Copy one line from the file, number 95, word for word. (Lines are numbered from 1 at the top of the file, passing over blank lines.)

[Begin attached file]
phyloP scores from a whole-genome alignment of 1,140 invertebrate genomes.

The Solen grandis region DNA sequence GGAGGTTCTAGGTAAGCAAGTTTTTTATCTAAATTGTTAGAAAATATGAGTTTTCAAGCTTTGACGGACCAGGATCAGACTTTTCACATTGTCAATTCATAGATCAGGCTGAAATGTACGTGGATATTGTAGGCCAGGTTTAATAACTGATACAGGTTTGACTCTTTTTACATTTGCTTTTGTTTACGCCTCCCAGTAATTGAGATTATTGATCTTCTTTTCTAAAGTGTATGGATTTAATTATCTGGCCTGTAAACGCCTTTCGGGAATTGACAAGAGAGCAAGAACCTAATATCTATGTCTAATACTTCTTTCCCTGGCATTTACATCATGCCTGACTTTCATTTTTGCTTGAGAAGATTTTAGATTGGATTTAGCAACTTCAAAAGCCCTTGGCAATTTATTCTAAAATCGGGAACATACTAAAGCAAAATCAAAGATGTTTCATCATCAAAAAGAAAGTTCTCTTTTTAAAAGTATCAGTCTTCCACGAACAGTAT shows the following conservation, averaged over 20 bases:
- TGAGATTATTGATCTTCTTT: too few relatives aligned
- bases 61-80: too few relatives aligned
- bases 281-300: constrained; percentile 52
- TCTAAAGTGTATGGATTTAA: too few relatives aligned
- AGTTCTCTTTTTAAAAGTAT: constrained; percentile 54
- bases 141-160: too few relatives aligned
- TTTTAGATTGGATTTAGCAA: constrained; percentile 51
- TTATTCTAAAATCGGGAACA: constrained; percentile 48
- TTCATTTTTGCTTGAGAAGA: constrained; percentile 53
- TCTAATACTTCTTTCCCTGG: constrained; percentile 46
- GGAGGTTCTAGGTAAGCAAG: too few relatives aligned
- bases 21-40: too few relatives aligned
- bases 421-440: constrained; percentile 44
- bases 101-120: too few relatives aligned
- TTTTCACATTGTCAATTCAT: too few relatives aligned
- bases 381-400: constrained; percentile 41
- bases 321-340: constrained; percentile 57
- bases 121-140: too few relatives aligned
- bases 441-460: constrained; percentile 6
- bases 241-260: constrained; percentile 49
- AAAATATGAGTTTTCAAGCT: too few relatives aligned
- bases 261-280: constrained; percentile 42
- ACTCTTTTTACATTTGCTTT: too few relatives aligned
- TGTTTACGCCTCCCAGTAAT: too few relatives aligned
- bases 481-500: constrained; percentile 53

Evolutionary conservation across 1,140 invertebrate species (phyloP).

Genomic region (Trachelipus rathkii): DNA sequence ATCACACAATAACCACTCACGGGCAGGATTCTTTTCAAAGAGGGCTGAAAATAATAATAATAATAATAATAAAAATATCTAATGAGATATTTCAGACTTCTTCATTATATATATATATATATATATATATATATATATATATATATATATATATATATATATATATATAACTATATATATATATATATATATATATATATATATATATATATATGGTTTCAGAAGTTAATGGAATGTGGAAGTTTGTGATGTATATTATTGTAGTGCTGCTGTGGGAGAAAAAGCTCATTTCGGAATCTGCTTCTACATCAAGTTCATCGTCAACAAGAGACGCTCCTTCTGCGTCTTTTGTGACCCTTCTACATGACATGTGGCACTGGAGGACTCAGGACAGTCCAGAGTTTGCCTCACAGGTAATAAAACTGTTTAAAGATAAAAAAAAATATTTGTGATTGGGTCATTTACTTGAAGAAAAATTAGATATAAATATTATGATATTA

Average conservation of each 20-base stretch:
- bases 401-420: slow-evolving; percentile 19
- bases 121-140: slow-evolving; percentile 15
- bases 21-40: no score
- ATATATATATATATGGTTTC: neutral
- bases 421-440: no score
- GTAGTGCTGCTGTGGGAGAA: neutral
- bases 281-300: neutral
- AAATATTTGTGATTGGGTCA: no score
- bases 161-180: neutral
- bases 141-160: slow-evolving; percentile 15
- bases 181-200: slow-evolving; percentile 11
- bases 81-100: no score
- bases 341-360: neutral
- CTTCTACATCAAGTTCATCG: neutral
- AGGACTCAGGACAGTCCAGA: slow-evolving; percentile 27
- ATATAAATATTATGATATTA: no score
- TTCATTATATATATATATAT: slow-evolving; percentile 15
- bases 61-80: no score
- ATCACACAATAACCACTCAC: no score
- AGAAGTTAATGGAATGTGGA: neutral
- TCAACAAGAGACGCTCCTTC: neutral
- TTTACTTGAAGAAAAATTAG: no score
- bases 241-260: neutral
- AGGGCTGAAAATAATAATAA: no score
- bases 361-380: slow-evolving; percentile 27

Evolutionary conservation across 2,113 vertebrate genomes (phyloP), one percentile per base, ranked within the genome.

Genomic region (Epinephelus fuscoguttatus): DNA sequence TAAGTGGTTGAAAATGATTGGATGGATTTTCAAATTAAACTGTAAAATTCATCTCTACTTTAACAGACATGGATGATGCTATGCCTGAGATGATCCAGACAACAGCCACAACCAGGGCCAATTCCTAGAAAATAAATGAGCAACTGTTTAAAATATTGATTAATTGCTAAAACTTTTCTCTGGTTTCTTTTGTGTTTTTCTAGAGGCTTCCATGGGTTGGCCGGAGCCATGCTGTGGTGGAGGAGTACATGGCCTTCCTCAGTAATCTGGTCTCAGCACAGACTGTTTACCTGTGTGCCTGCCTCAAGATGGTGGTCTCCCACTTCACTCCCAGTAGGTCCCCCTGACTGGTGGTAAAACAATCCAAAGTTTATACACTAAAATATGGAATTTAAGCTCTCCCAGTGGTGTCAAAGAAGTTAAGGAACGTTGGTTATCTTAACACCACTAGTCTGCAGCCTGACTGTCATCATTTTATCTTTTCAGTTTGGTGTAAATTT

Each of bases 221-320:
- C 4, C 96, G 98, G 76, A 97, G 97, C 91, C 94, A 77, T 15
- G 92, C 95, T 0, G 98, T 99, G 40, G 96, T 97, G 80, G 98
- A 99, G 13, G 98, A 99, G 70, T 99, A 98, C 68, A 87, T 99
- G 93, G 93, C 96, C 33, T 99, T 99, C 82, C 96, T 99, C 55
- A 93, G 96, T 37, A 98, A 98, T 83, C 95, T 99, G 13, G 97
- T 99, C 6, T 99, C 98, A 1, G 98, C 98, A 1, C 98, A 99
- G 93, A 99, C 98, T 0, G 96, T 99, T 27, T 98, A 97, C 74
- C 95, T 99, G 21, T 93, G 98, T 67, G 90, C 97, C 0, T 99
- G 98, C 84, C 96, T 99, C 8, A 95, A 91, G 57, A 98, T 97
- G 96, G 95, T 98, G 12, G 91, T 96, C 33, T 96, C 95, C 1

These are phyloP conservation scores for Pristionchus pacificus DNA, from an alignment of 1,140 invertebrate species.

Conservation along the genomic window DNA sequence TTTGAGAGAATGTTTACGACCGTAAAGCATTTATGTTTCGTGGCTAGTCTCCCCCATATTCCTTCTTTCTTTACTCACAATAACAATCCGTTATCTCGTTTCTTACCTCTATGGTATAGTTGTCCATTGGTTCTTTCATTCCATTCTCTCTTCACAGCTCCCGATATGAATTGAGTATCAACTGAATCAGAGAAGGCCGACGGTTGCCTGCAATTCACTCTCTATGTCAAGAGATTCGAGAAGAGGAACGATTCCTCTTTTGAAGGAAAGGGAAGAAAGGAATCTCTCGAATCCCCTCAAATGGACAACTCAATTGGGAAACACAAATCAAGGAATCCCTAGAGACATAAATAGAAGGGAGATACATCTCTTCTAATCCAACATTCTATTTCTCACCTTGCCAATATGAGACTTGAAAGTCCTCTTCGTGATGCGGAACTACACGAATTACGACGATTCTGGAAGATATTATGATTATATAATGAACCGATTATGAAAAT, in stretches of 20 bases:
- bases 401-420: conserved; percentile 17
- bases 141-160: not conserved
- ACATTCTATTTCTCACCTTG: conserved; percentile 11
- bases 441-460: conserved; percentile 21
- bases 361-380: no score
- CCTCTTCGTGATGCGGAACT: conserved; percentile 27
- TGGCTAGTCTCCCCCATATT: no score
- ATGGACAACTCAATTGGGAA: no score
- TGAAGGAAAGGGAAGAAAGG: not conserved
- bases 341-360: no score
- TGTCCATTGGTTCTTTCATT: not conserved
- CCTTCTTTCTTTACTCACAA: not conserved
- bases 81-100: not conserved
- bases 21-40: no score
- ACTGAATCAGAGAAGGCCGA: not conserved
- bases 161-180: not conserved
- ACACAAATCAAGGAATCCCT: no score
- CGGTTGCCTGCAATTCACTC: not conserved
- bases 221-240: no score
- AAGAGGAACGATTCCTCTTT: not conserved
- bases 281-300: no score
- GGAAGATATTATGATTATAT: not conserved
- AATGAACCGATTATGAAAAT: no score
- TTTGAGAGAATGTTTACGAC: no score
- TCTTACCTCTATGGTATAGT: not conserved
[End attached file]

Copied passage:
- TCTTACCTCTATGGTATAGT: not conserved